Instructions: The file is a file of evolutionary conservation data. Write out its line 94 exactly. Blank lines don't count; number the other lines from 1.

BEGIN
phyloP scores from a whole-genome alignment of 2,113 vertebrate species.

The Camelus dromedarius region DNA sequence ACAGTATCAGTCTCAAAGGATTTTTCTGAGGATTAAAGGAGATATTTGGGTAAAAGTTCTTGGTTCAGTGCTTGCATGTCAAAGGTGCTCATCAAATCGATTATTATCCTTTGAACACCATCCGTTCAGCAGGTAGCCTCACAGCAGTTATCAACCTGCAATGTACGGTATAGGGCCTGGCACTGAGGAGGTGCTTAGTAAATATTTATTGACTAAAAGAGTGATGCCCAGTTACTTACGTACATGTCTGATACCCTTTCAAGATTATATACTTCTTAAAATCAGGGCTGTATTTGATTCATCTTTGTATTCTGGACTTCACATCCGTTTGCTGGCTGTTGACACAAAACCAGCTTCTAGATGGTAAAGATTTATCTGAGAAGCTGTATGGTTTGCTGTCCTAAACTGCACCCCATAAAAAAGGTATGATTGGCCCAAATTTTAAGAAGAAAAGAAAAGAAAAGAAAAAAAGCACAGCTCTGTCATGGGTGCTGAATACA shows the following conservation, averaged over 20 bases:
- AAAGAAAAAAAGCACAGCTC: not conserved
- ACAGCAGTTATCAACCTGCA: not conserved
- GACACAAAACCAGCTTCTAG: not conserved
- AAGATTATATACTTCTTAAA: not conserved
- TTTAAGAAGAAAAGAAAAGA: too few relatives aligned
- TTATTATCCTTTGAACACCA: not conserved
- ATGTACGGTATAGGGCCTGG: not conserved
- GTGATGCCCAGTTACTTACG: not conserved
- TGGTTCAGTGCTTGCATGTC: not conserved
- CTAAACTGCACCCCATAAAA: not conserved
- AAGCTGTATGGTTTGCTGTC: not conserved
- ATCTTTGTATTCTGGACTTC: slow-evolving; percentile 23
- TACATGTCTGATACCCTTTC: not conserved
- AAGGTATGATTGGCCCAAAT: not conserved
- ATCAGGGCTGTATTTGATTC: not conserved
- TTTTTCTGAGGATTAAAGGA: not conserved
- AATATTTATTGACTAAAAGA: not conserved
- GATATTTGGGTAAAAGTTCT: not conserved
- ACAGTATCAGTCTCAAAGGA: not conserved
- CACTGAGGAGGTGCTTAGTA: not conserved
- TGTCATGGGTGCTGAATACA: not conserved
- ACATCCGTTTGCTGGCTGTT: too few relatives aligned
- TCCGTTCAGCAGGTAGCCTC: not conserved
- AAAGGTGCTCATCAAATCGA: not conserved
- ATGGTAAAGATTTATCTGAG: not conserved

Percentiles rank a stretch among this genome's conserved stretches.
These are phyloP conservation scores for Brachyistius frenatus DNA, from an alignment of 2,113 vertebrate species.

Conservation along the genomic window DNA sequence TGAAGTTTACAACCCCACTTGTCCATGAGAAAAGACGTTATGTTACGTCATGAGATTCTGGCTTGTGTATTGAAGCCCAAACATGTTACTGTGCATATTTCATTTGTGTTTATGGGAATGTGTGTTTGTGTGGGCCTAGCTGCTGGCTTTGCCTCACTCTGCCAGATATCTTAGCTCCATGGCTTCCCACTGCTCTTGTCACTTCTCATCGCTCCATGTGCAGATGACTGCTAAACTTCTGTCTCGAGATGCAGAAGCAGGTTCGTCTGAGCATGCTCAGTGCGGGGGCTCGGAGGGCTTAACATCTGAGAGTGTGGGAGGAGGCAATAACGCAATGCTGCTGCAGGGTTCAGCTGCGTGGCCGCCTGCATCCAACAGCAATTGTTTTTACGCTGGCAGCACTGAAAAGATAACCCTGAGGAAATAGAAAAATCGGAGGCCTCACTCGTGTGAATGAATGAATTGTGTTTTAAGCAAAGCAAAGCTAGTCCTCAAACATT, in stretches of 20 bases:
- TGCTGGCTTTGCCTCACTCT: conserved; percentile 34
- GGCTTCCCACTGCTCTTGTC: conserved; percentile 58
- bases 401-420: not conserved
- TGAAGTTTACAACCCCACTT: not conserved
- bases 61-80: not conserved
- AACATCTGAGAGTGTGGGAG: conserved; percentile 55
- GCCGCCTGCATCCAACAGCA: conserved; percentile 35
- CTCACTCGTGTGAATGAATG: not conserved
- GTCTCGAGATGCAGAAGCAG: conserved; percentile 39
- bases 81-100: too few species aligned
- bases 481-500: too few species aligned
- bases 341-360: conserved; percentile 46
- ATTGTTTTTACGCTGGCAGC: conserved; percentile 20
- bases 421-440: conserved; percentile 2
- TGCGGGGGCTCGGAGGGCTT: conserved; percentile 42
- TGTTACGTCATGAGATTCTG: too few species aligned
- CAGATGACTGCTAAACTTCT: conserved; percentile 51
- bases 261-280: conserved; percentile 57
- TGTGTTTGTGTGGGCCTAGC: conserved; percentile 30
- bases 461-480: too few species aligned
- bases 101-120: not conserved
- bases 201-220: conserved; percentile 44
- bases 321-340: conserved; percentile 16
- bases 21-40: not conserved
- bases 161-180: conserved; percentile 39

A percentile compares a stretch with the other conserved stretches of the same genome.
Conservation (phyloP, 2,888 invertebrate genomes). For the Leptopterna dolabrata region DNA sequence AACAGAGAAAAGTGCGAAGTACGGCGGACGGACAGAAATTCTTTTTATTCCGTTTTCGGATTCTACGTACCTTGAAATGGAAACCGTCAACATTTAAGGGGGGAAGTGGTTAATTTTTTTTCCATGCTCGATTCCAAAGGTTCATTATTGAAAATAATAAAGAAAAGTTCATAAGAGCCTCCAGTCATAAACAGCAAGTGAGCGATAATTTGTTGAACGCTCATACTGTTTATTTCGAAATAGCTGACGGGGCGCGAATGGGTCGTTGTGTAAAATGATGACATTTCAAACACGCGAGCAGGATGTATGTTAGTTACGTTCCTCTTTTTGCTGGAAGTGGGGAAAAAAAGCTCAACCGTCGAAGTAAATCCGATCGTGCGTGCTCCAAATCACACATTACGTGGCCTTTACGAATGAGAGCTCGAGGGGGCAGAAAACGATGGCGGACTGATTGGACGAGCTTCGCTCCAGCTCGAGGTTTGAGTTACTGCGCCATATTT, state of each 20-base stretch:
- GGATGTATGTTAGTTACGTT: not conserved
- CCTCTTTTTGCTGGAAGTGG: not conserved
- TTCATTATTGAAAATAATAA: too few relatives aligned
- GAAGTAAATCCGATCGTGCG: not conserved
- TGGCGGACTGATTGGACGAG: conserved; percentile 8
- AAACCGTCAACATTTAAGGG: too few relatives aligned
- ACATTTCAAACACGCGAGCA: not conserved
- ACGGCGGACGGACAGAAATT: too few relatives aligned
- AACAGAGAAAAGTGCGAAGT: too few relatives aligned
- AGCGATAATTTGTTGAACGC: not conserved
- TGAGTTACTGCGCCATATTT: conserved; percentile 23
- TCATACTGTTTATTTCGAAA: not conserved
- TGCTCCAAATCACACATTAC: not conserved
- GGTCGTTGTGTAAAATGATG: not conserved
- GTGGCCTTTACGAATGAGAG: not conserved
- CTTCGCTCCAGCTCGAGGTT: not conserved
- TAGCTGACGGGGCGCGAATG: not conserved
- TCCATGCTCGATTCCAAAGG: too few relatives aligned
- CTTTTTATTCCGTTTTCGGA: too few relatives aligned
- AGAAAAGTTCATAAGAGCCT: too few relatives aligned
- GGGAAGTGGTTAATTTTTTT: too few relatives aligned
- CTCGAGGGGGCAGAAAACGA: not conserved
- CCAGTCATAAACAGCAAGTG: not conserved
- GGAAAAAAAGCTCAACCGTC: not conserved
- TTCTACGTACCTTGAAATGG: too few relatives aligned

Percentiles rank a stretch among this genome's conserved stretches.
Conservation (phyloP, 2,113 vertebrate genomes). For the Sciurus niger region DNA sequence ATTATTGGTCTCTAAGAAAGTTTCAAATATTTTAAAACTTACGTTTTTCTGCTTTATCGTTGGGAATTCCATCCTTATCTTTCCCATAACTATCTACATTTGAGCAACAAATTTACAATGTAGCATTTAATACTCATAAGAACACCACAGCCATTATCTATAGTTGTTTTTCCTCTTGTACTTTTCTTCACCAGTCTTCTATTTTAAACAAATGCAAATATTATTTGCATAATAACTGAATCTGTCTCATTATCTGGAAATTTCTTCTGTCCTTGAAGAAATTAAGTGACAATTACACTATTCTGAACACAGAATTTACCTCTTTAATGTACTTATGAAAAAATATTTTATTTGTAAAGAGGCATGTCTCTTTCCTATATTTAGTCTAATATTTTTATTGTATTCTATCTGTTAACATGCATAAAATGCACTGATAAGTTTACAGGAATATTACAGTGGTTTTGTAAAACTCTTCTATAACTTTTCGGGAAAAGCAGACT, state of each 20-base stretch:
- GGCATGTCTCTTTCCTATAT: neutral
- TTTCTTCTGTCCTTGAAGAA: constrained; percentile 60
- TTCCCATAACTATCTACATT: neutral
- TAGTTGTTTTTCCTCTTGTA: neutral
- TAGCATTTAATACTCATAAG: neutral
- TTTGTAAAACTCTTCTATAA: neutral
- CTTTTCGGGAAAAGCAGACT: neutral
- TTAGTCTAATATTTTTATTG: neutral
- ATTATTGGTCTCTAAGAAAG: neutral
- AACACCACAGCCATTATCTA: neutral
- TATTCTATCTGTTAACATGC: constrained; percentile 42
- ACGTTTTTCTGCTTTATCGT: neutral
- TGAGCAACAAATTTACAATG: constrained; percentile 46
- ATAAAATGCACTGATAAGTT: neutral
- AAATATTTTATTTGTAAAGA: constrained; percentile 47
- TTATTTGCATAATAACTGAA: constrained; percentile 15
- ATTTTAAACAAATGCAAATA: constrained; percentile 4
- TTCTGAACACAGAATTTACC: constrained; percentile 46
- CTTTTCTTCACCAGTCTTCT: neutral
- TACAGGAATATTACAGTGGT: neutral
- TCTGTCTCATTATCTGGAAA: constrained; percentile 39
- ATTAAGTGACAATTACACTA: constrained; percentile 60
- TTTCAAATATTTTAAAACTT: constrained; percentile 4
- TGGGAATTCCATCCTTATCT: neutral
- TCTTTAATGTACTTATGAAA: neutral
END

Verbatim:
- AACACCACAGCCATTATCTA: neutral